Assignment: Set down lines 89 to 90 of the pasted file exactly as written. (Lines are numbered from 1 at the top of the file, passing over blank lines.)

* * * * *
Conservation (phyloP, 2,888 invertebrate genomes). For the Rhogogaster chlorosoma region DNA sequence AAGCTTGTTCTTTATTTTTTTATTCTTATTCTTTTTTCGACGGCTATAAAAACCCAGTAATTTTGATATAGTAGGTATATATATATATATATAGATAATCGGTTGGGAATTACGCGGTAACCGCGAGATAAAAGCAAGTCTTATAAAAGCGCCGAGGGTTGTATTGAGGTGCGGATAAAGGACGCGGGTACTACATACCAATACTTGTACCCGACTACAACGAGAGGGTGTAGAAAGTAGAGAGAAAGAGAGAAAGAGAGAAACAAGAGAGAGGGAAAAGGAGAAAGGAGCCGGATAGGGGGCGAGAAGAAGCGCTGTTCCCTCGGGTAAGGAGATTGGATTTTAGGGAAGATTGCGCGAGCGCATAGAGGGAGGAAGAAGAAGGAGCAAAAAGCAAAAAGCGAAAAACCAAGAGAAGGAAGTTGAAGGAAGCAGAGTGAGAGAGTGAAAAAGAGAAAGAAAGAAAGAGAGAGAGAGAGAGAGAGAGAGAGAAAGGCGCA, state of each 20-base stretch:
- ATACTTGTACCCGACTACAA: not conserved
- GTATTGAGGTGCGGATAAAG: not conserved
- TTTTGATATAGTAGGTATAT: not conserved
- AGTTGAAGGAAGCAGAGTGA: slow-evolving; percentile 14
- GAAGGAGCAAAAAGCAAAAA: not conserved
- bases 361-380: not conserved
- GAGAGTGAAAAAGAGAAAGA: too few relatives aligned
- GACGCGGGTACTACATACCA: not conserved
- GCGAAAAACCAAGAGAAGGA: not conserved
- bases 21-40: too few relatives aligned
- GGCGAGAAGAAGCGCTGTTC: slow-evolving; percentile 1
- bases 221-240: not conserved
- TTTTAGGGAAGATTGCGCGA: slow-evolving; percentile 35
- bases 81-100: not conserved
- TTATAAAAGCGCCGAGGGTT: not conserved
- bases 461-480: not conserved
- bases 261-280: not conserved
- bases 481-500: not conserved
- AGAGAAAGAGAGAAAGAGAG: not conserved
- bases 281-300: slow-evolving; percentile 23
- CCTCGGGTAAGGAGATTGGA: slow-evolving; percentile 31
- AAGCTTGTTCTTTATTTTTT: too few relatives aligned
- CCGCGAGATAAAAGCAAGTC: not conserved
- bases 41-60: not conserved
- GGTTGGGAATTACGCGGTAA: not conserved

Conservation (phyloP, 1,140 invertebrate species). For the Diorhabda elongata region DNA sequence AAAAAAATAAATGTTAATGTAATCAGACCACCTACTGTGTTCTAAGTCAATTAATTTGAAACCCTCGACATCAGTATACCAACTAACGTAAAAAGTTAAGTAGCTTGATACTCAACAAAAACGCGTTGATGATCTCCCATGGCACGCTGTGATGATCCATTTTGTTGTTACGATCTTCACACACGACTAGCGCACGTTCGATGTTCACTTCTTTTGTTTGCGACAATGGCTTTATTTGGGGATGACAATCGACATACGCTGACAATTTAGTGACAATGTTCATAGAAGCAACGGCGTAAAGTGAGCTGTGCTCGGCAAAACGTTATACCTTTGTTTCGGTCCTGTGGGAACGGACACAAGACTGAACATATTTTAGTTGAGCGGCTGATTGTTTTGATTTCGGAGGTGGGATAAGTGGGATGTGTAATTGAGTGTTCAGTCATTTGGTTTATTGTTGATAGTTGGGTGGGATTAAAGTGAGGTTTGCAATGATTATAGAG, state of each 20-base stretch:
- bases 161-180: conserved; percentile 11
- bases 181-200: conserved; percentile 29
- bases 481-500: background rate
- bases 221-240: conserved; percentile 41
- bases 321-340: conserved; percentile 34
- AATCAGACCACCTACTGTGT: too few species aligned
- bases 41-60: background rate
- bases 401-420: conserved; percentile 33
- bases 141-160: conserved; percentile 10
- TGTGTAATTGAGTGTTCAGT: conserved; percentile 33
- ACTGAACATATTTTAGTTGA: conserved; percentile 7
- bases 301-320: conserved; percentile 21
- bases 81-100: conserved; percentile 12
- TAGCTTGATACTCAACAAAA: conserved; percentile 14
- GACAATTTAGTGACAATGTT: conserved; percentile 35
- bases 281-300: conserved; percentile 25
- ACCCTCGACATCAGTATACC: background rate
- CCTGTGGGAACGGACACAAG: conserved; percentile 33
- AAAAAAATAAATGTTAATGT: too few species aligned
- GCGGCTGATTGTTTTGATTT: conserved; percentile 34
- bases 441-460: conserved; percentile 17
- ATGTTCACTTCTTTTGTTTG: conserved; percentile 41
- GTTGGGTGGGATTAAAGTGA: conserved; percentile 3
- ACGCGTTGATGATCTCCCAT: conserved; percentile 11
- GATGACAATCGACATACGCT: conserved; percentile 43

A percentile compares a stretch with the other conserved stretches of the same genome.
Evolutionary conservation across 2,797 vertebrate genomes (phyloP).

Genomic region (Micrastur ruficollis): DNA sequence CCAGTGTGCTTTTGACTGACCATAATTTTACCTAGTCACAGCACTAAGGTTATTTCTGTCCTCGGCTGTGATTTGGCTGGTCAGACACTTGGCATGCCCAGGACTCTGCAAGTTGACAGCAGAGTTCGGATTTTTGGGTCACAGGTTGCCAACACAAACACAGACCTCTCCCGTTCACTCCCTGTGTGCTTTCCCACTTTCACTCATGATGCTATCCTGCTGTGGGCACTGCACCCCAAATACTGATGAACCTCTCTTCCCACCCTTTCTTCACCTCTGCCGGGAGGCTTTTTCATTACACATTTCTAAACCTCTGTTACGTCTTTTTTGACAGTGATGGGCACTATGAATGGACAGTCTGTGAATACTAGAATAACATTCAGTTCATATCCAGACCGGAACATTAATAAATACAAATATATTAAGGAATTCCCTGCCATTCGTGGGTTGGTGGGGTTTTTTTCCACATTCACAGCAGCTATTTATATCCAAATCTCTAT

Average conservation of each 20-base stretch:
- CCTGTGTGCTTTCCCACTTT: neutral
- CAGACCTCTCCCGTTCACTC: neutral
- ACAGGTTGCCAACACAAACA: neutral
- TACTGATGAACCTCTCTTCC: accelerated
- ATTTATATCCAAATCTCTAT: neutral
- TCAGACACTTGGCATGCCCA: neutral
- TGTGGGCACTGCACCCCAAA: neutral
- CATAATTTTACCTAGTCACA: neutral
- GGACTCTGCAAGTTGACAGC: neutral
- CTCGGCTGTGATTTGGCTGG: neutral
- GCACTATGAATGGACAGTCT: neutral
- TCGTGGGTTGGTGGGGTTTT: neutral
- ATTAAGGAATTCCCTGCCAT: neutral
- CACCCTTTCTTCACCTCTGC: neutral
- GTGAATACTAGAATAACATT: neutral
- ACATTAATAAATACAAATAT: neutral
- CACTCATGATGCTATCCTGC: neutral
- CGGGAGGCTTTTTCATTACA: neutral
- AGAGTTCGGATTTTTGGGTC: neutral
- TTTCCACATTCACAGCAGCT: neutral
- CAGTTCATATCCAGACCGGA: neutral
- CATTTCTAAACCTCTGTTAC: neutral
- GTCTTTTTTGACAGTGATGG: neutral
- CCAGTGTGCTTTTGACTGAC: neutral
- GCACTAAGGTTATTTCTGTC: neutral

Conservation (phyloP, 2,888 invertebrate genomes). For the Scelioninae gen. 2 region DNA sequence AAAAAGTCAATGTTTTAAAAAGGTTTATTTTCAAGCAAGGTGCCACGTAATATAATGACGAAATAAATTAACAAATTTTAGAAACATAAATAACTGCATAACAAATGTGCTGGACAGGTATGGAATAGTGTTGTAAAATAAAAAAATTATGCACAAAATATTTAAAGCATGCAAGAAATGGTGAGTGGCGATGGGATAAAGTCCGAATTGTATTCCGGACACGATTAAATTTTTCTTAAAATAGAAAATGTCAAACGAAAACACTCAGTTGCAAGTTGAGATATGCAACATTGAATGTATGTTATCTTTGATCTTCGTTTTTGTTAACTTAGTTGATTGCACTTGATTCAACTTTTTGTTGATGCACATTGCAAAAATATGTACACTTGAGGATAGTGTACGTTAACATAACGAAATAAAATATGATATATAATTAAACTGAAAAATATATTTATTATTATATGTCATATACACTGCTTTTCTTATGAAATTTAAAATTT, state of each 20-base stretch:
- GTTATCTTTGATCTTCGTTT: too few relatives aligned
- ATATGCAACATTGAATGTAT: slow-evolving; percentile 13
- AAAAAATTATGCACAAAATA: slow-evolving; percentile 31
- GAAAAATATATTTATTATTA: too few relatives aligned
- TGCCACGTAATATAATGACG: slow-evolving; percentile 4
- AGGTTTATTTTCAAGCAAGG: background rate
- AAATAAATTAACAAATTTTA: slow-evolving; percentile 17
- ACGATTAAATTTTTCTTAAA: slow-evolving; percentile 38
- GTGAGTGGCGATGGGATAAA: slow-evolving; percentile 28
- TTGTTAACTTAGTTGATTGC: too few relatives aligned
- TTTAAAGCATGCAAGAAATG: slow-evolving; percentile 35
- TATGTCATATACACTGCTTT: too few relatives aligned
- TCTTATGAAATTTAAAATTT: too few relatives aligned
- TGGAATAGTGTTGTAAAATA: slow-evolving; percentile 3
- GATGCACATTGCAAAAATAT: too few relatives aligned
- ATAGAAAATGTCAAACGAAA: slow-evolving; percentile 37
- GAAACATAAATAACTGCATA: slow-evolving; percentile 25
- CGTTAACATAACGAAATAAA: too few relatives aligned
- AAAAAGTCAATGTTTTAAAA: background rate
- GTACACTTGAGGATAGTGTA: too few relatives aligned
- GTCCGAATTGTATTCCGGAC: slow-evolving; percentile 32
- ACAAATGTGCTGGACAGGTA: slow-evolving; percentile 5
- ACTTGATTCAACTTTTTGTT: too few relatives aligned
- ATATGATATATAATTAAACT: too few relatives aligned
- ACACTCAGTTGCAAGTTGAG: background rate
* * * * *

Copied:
- AAATAAATTAACAAATTTTA: slow-evolving; percentile 17
- ACGATTAAATTTTTCTTAAA: slow-evolving; percentile 38